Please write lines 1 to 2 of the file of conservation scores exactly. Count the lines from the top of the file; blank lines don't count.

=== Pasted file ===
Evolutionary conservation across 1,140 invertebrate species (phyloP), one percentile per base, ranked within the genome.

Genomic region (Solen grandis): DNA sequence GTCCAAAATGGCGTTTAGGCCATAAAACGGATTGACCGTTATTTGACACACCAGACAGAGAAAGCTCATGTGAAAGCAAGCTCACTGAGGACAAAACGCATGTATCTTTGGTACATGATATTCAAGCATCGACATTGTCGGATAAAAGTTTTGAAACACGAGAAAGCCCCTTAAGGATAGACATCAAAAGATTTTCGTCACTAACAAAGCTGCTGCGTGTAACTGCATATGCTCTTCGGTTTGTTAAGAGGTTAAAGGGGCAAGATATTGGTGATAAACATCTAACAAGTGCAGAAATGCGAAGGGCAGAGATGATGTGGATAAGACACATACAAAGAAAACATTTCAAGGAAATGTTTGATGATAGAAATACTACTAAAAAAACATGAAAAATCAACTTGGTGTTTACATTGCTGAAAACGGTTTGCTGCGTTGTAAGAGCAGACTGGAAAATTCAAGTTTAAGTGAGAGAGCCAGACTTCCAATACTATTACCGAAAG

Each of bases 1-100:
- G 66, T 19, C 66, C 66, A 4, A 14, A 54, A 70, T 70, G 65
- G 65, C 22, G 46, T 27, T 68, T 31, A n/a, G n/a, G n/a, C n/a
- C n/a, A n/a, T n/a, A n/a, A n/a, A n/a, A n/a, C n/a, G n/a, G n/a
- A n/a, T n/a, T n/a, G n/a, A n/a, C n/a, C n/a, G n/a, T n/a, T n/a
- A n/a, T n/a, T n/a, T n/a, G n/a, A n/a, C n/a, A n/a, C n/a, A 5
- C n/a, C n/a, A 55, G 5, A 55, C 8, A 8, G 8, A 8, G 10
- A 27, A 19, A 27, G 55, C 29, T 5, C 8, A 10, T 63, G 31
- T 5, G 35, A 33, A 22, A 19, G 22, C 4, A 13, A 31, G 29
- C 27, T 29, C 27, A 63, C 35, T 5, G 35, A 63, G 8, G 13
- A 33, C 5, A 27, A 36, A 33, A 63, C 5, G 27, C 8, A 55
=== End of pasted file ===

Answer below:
Evolutionary conservation across 1,140 invertebrate species (phyloP), one percentile per base, ranked within the genome.

Genomic region (Solen grandis): DNA sequence GTCCAAAATGGCGTTTAGGCCATAAAACGGATTGACCGTTATTTGACACACCAGACAGAGAAAGCTCATGTGAAAGCAAGCTCACTGAGGACAAAACGCATGTATCTTTGGTACATGATATTCAAGCATCGACATTGTCGGATAAAAGTTTTGAAACACGAGAAAGCCCCTTAAGGATAGACATCAAAAGATTTTCGTCACTAACAAAGCTGCTGCGTGTAACTGCATATGCTCTTCGGTTTGTTAAGAGGTTAAAGGGGCAAGATATTGGTGATAAACATCTAACAAGTGCAGAAATGCGAAGGGCAGAGATGATGTGGATAAGACACATACAAAGAAAACATTTCAAGGAAATGTTTGATGATAGAAATACTACTAAAAAAACATGAAAAATCAACTTGGTGTTTACATTGCTGAAAACGGTTTGCTGCGTTGTAAGAGCAGACTGGAAAATTCAAGTTTAAGTGAGAGAGCCAGACTTCCAATACTATTACCGAAAG